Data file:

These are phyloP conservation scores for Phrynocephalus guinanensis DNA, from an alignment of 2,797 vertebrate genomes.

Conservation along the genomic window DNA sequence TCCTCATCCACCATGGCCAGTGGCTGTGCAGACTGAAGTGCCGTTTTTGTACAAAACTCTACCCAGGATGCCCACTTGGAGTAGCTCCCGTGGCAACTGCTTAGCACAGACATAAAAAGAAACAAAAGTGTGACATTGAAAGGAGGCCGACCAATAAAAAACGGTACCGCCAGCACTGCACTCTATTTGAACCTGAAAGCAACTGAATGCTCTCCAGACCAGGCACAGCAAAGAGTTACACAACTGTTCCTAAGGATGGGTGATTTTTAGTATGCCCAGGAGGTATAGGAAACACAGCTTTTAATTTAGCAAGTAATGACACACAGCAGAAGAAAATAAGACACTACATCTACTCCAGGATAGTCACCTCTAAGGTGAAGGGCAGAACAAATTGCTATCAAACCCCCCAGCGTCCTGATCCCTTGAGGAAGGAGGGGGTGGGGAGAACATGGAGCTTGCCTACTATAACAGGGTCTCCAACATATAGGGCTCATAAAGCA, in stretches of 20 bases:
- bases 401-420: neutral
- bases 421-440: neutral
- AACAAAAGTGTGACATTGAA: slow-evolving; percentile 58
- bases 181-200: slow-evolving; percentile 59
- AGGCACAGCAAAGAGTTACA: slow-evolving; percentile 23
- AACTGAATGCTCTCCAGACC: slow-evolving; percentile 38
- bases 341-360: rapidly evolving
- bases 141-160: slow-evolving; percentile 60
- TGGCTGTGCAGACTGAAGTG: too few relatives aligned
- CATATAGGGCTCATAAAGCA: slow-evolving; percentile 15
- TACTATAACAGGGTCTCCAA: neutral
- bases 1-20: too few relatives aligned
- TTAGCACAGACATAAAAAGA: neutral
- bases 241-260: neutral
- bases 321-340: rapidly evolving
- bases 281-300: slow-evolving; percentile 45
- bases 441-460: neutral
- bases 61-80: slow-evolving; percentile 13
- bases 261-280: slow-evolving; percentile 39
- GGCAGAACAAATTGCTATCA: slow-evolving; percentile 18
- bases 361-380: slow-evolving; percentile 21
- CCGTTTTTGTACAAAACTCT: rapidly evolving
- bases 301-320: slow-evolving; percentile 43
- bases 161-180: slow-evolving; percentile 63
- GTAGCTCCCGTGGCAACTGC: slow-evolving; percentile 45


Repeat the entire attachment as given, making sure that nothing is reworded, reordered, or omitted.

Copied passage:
These are phyloP conservation scores for Phrynocephalus guinanensis DNA, from an alignment of 2,797 vertebrate genomes.

Conservation along the genomic window DNA sequence TCCTCATCCACCATGGCCAGTGGCTGTGCAGACTGAAGTGCCGTTTTTGTACAAAACTCTACCCAGGATGCCCACTTGGAGTAGCTCCCGTGGCAACTGCTTAGCACAGACATAAAAAGAAACAAAAGTGTGACATTGAAAGGAGGCCGACCAATAAAAAACGGTACCGCCAGCACTGCACTCTATTTGAACCTGAAAGCAACTGAATGCTCTCCAGACCAGGCACAGCAAAGAGTTACACAACTGTTCCTAAGGATGGGTGATTTTTAGTATGCCCAGGAGGTATAGGAAACACAGCTTTTAATTTAGCAAGTAATGACACACAGCAGAAGAAAATAAGACACTACATCTACTCCAGGATAGTCACCTCTAAGGTGAAGGGCAGAACAAATTGCTATCAAACCCCCCAGCGTCCTGATCCCTTGAGGAAGGAGGGGGTGGGGAGAACATGGAGCTTGCCTACTATAACAGGGTCTCCAACATATAGGGCTCATAAAGCA, in stretches of 20 bases:
- bases 401-420: neutral
- bases 421-440: neutral
- AACAAAAGTGTGACATTGAA: slow-evolving; percentile 58
- bases 181-200: slow-evolving; percentile 59
- AGGCACAGCAAAGAGTTACA: slow-evolving; percentile 23
- AACTGAATGCTCTCCAGACC: slow-evolving; percentile 38
- bases 341-360: rapidly evolving
- bases 141-160: slow-evolving; percentile 60
- TGGCTGTGCAGACTGAAGTG: too few relatives aligned
- CATATAGGGCTCATAAAGCA: slow-evolving; percentile 15
- TACTATAACAGGGTCTCCAA: neutral
- bases 1-20: too few relatives aligned
- TTAGCACAGACATAAAAAGA: neutral
- bases 241-260: neutral
- bases 321-340: rapidly evolving
- bases 281-300: slow-evolving; percentile 45
- bases 441-460: neutral
- bases 61-80: slow-evolving; percentile 13
- bases 261-280: slow-evolving; percentile 39
- GGCAGAACAAATTGCTATCA: slow-evolving; percentile 18
- bases 361-380: slow-evolving; percentile 21
- CCGTTTTTGTACAAAACTCT: rapidly evolving
- bases 301-320: slow-evolving; percentile 43
- bases 161-180: slow-evolving; percentile 63
- GTAGCTCCCGTGGCAACTGC: slow-evolving; percentile 45